Every year, The Brandery receives around two dozen applications that are best classified as “Me Too” Startups. The common theme of these companies is that they are a small twist on whatever the hot startup happened to be that year. When Groupon was gearing up for an IPO in 2011, we had an influx of companies with takes on the Daily Deal space. When Instagram was bought in 2012, our application inbox was flooded with photo startups. The shame with these applications is that I often don’t spend the time digging into the team because I’ve already dismissed the potential of the idea right off the bat.

4. Prove your hustle instead of telling us about it

Every startup talks about having the perfect “Hacker, Hustler, and Designer”. But it is interesting how often The Hustler actually doesn’t show their hustle. If you want to see hustle, talk to Michael Wohlschlaeger, CEO & Co-Founder of Ahalogy. When Michael applied to The Brandery, he and his wife were living in China. That year, The Brandery was having a “get to know us” happy hour during applications at a local bar in Cincinnati. Michael showed up at the event, where we learned that he flew from China to St. Louis (where his family was from) and then drove six hours from St. Louis to Cincinnati— just for the happy hour. That is the definition of hustle. I knew at that moment I would place a bet on Michael as an entrepreneur no matter what. Since Ahalogy has been ranked the fastest growing startup in Ohio the past two years, I think Michael has lived up to that reputation for hustle.

5. Apply early

Do not wait to the last minute to apply. Yes, the final deadline to apply is April 16th, but don’t make the mistake of waiting that long. All of us are reading applications as they come in, and I personally have a ranking of my top 10 applicants that is evolving in real-time. If your company has applied early, that has given me a longer time to learn about you, the company, and your team. I have been able to research the space you are playing in and talked with other investors about the opportunity. If you apply at the last minute, you are “forcing” me to make a quick decision about whether you should be a company we interview and accept.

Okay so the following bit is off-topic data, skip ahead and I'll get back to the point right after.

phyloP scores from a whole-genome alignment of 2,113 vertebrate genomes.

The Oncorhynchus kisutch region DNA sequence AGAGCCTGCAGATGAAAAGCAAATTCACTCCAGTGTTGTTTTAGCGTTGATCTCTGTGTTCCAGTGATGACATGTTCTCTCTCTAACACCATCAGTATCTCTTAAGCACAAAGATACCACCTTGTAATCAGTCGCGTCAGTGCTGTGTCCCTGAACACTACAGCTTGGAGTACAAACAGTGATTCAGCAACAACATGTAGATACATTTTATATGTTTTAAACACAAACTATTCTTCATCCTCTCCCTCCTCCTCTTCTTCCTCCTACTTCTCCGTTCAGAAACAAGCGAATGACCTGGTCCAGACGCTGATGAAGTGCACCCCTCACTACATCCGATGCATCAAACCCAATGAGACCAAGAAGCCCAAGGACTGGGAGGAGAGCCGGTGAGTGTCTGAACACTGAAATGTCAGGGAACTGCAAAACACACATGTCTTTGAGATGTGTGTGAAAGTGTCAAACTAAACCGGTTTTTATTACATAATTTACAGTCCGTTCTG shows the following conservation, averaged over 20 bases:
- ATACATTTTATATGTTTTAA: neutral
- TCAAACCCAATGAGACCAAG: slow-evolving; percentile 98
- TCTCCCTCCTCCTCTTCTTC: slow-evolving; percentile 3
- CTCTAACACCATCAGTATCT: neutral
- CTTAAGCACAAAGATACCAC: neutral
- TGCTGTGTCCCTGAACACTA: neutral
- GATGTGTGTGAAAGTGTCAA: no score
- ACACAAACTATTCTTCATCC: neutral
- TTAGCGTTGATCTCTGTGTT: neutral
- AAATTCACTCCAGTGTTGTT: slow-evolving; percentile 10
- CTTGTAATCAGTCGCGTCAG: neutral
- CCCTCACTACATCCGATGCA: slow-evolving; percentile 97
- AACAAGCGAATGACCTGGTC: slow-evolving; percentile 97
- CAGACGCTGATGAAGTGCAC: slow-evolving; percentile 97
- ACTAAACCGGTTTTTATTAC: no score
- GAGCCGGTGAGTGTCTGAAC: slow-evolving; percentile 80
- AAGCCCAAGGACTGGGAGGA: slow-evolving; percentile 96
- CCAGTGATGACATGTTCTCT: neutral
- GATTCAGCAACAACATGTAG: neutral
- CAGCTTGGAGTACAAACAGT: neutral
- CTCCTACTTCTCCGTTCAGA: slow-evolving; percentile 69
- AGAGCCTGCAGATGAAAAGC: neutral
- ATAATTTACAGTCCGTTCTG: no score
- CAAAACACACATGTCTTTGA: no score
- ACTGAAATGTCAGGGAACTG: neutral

All that being said, applications to the Class of 2015 are open now. The deadline is April 16.

Never Stop Fighting ‘Til The Fight Is Done

Hanging on my office wall is one of my favorite prints that I bought a few years ago in Chicago.  It is a quote from the movie The Untouchables that reads:

“Never Stop Fighting ‘Til The Fight Is Done”

That quote has come up in at least three conversations this past week as I talked with people about what makes an entrepreneur succeed.  Through five classes at The Brandery, we have seen nearly 50 startups come through our doors with our fair share of successes and failures.   And while it is tough to point out one thing that separates the companies that make it from the ones that don’t, there is a common thread.  The ones who make it are the ones who “never stop fighting”.

The life of a startup is one hell of a roller coaster.  Even the companies that ultimately succeed go through their fair share of moments where their backs are against the wall and the future looks bleak.  It is in those those moments that it is easy to quit.  To take the fall back option that they all have.  After all, the entrepreneurs that walk through our door at The Brandery come from remarkable backgrounds.  We have folks that were in Med School, were working as a Product Manager at Google, or were running very successful digital agencies.  It would be really easy for any of them to throw in the towel and go back to that world they came from.

But the best entrepreneurs are not wired that way.  Once they have gone down the path of starting a company, they do not want to go back to the world they came from.  For them, failure is not an option.  Or said differently, failure would be going back to what they were doing before.

I was reminded of this when I recently sat down with one of our Brandery alumni.  This was a company that had moved here from the East Coast and stayed in Cincinnati when they raised their seed funding.  Over the last two years, they have been cranking on their MVP but it never really got to product/market fit.  Fast forward to today and some folks would have hung up the towel.  But not these guys.   For them, the fight isn’t done.  Instead, they bootstrapped a little more capital and are using it on a new concept.  And this new concept might actually be bigger than their original idea.  They could have given up many times along the way but quitting just isn’t in their DNA.  Sure they still might fail…but they won’t be a failure.  These folks gave it their all and I know they put everything into it.  They did not just quit because things were tough.